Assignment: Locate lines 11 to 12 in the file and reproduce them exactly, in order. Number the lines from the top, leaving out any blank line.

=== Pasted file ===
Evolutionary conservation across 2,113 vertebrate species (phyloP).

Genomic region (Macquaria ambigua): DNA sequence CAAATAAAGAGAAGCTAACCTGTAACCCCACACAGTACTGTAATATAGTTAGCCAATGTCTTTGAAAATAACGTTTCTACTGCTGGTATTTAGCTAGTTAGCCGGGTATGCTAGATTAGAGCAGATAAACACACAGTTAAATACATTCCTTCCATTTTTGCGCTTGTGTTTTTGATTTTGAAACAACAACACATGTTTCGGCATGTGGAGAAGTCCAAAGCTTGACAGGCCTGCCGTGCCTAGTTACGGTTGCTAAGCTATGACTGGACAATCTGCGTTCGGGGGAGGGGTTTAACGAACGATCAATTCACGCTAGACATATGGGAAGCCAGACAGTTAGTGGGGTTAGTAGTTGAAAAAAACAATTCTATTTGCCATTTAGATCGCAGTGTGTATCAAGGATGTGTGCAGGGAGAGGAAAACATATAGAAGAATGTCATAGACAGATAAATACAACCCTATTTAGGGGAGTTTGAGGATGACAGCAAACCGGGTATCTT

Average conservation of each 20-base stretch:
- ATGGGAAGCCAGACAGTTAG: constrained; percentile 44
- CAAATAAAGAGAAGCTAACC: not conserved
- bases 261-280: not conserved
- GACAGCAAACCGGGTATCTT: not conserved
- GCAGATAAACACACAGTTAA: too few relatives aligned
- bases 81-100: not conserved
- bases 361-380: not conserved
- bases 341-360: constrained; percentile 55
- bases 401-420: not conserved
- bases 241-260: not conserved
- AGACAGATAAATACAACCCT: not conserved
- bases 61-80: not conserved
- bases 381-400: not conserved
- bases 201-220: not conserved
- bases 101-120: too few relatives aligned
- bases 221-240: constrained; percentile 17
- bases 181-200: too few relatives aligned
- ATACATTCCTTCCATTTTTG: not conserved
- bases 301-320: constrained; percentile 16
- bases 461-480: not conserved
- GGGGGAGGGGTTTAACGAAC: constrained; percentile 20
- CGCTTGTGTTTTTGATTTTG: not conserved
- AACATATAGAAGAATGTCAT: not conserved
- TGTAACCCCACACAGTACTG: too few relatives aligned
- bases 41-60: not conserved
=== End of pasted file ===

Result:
- bases 341-360: constrained; percentile 55
- bases 401-420: not conserved